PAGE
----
The Drug That Pretends It Isn't

Spring break in Jamaica, and the patios of the waterfront bars are so packed that it seems the crowds of students must go tumbling into the aquamarine sea, still clutching their glasses. Even at the airport one drunken young man with a peeling nose argues with a flight attendant about whether he can bring his Red Stripe, kept cold in an insulated sleeve, aboard the plane heading home.

The giggle about Jamaica for American visitors has always been the availability of ganja; half the T shirts in the souvenir shops have slogans about smoking grass. But the students thronging the streets of Montego Bay seem more comfortable with their habitual drug of choice: alcohol.

Whoops! Sorry! Not supposed to call alcohol a drug. Some of the people who lead anti-drug organizations don't like it because they fear it dilutes the message about the "real" drugs, heroin, cocaine and marijuana. Parents are offended by it; as they try to figure out which vodka bottle came from their party and which from their teenager's, they sigh and say, "Well, at least it's not drugs." And naturally the lobbyists for the industry hate it. They're power guys, these guys: the wine guy is George W's brother-in-law, the beer guy meets regularly with House Majority Whip Tom DeLay. When you lump a cocktail in with a joint, it makes them crazy.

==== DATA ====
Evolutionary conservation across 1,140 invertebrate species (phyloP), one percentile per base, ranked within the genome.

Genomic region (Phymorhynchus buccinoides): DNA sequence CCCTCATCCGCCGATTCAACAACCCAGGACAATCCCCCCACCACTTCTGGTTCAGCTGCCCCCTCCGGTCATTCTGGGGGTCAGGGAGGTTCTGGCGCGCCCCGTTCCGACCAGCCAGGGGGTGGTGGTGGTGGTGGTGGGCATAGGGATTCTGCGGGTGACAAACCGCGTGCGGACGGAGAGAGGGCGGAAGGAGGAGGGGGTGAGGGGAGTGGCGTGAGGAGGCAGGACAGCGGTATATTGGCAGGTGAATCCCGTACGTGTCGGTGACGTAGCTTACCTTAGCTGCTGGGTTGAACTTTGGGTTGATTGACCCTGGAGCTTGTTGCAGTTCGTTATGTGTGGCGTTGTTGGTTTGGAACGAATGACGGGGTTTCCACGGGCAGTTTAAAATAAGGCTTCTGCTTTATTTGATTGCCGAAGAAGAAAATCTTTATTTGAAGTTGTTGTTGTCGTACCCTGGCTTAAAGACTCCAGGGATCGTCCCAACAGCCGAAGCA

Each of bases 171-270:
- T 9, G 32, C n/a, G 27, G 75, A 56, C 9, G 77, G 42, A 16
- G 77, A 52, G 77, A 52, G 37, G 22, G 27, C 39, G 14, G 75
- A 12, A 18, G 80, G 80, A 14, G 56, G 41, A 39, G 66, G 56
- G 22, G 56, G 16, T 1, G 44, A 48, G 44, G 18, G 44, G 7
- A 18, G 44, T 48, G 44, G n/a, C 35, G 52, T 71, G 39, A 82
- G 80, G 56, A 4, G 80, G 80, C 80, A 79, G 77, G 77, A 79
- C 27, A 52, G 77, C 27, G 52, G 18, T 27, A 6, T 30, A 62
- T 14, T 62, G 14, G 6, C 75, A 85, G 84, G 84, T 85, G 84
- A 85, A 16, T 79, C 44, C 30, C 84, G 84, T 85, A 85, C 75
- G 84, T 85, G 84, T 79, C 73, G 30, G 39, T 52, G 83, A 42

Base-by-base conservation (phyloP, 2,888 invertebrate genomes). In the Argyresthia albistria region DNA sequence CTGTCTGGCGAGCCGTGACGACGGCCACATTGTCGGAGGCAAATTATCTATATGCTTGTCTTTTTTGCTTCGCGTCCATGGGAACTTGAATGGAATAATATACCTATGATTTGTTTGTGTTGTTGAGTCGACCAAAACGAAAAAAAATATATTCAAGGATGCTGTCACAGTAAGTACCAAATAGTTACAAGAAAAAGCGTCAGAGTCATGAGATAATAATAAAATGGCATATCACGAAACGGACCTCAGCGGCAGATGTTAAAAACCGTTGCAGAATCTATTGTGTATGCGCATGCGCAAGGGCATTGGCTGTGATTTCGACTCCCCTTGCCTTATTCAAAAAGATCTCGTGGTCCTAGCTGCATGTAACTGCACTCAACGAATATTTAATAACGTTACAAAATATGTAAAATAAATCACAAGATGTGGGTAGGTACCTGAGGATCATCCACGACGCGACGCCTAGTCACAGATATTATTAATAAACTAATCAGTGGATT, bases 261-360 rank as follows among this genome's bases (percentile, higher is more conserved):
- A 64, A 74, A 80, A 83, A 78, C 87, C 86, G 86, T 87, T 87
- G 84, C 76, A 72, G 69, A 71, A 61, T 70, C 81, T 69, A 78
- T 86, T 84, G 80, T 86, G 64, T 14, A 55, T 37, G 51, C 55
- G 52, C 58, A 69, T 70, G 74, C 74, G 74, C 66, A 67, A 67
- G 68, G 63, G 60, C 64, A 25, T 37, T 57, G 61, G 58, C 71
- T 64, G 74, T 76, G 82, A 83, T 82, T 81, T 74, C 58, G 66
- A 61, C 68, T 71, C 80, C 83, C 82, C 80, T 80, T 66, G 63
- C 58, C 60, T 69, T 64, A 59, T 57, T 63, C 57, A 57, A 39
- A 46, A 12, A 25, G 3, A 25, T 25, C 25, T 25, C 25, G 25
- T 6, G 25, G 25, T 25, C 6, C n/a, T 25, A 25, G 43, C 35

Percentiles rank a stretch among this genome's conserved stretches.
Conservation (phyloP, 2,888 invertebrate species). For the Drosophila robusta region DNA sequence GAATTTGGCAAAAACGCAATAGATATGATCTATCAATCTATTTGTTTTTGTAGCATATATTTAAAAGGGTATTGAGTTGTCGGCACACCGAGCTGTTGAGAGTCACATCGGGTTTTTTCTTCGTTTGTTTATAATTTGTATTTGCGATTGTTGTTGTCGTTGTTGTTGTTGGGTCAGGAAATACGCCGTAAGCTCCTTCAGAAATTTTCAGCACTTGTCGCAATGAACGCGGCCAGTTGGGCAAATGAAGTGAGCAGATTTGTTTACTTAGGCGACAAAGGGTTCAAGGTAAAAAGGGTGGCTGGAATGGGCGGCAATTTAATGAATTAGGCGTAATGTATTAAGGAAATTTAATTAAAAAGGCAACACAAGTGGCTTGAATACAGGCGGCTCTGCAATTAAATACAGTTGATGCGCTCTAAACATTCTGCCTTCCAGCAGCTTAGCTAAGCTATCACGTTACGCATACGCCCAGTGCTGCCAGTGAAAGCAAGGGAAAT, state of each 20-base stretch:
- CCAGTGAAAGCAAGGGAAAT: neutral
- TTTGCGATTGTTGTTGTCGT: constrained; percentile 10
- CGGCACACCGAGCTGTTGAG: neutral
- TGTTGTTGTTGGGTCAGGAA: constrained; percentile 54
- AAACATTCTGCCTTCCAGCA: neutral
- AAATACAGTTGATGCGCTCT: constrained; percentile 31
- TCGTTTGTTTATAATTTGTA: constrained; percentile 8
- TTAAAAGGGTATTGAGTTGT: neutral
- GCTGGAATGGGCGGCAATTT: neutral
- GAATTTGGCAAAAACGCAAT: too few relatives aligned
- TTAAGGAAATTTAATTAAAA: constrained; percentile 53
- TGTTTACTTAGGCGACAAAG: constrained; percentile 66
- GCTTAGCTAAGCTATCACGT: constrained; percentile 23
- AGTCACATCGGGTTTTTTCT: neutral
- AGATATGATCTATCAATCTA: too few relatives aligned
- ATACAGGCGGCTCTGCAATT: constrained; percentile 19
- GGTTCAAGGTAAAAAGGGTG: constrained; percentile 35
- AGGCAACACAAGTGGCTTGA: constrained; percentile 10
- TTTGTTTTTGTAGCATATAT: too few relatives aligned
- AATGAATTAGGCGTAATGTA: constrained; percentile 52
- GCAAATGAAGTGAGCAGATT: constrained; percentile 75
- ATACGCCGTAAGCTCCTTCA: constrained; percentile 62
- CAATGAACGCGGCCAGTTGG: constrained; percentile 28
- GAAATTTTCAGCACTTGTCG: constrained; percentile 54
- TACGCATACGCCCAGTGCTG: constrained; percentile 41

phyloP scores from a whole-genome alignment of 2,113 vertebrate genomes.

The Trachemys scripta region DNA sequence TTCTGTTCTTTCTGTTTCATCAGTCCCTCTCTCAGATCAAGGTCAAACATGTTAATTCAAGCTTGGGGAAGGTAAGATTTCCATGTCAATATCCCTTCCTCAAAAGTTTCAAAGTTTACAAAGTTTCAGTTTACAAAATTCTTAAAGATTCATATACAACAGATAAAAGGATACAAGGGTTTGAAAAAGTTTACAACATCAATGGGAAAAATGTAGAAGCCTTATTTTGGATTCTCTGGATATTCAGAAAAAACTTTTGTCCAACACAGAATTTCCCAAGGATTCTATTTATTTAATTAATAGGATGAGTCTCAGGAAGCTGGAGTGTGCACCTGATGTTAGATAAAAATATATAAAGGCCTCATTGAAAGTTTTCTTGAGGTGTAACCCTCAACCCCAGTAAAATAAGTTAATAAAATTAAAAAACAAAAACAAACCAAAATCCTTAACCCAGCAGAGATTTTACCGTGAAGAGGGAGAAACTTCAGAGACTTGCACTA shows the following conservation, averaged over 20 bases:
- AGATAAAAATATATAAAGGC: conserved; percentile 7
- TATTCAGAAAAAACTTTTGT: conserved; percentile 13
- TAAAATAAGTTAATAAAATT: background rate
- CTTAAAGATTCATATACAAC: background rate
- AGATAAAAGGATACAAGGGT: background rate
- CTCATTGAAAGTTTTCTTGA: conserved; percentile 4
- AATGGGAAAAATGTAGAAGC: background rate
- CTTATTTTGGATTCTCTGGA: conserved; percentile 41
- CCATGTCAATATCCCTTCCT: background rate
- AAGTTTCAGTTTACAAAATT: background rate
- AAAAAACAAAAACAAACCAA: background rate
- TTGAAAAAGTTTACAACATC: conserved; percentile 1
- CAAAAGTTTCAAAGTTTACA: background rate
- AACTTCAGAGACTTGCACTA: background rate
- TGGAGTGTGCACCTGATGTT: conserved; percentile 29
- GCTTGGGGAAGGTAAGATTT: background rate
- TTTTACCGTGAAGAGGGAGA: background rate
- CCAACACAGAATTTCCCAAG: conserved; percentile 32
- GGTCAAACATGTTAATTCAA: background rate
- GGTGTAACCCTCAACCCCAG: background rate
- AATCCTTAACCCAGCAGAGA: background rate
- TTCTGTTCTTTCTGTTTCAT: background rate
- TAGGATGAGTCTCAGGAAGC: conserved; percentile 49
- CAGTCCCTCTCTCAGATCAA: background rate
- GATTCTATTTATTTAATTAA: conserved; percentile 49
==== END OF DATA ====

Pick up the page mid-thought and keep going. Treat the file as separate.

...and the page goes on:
And it's true: booze and beer are not the same as illegal drugs. They're worse. A policy-research group called Drug Strategies has produced a report that calls alcohol "America's most pervasive drug problem" and then goes on to document the claim. Alcohol-related deaths outnumber deaths related to drugs four to one. Alcohol is a factor in more than half of all domestic-violence and sexual-assault cases. Between accidents, health problems, crime and lost productivity, researchers estimate alcohol abuse costs the economy $167 billion a year. In 1995 four out of every 10 people on probation said they were drinking when they committed a violent crime, while only one in 10 admitted using illicit drugs. Close your eyes and substitute the word blah-blah for alcohol in any of those sentences, and you'd have to conclude that an all-out war on blah-blah would result.